The Permian/Triassic boundary approximately 251.9 million years ago marked the most severe crisis for life on Earth. Three-quarters of all species on land and some 96 percent of all species in the ocean became extinct within a few thousands of years only. Volcanic activity on an enormous scale in today’s Siberia and the release of large amounts of greenhouse gases have long been debated as potential triggers of the mass extinction. Still, the exact sequence of events that led to the extinction remained highly controversial.
An international team of researchers reconstructed the events leading to this catastrophe using the chemical record preserved in fossil shells. Using a state-of-the-art mass spectrometer, the isotopic composition of brachiopods shells – a group of hard-shelled animals abundant in the Permian and Triassic seas – could be measured directly on the specimens. Depending on the degree of acidification of the seas, the calcareous shells of the organisms living in them differ ever so slightly in their chemical composition. In this way, the pH value of long-vanished oceans could be determined. Because the ocean pH and atmospheric carbon-dioxide levels are closely coupled, the team was able to reconstruct changes in atmospheric CO2 at the onset of the extinction event.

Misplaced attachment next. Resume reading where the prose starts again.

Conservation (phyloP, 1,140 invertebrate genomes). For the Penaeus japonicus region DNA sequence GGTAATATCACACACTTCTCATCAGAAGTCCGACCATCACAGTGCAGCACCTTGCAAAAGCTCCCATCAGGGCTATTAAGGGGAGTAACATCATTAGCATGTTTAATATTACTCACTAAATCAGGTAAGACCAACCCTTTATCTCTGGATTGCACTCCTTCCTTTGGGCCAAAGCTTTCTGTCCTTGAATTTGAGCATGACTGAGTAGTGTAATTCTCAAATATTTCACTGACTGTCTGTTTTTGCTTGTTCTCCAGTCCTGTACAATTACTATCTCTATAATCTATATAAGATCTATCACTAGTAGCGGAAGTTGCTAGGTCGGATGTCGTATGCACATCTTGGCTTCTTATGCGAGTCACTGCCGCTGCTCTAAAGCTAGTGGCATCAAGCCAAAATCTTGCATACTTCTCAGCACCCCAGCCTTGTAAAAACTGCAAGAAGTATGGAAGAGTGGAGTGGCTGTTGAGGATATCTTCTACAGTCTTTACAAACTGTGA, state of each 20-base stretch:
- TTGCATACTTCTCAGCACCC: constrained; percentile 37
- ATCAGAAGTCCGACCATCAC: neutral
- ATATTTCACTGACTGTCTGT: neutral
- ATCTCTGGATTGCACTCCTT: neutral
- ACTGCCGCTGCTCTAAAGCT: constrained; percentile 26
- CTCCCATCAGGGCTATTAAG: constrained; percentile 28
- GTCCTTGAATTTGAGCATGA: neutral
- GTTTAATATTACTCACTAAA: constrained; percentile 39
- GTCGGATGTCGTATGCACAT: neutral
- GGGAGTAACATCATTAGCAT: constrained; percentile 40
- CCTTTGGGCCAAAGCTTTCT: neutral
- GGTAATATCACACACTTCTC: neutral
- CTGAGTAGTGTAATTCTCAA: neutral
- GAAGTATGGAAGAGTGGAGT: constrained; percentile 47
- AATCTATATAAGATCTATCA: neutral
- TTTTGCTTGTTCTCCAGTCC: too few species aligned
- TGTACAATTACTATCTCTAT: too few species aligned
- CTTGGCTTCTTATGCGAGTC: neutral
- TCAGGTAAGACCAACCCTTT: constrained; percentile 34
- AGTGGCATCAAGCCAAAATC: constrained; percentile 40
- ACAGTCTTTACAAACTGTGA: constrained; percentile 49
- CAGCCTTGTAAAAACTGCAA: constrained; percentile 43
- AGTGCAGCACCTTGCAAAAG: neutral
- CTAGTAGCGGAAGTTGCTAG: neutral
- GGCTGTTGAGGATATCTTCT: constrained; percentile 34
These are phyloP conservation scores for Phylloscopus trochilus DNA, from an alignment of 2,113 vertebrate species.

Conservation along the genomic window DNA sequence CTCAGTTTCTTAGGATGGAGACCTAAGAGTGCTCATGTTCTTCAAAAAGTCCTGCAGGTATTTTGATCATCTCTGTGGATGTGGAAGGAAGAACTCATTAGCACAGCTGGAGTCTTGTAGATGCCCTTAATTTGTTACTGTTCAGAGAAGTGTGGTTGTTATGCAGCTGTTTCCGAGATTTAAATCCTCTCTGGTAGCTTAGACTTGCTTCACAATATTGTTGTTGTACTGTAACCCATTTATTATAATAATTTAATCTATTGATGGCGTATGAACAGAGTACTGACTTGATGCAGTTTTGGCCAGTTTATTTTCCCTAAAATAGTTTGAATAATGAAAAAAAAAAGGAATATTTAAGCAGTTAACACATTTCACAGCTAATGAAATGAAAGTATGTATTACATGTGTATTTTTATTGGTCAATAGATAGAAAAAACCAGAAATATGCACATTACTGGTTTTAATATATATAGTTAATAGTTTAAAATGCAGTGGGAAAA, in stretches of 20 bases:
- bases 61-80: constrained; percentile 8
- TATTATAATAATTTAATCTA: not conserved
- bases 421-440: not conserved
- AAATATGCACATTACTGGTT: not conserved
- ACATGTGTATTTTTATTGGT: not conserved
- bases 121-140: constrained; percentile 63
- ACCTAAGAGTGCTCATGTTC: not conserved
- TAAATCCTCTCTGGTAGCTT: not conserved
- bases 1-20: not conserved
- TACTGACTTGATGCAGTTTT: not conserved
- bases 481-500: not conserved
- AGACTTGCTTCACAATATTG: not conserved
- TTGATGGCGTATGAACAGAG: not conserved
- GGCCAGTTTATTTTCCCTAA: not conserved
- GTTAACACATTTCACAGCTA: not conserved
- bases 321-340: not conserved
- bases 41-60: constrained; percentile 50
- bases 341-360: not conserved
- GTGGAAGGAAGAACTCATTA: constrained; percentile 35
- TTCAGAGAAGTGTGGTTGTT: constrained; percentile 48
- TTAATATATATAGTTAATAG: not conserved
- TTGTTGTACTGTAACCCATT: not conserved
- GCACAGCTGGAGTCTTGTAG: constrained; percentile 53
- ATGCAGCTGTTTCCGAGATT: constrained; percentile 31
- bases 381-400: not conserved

Their findings show that volcanic eruptions from the Siberian flood basalts released immense amounts of CO2 into the atmosphere. This large CO2 release lasted several millennia and led to a strong greenhouse effect, causing extreme warming and acidification of the ocean in the late Permian world. Dramatic changes in chemical weathering rates on land altered nutrient input and productivity in the ocean, and in combination with elevated sea surface temperatures, ultimately led to widespread deoxygenation and sporadic sulfide poisoning of the oceans. The resulting multiple environmental stressors combined to wipe out a wide variety of animal and plant groups, including many insect species, giant foraminifera, paleozoic corals, trilobites, sea scorpions, and mammal-like reptiles.
Study lead author Hana Jurikova summarizes the results as follow: “Ancient volcanic eruptions of this kind are not directly comparable to anthropogenic carbon emissions, and in fact, all modern fossil fuel reserves are far too insufficient to release as much CO2 over hundreds of years, let alone thousands of years as was released 252 million years ago. But it is astonishing that humanity’s CO2 emission rate is currently fourteen times higher than the annual emission rate at the time that marked the greatest biological catastrophe in Earth’s history.”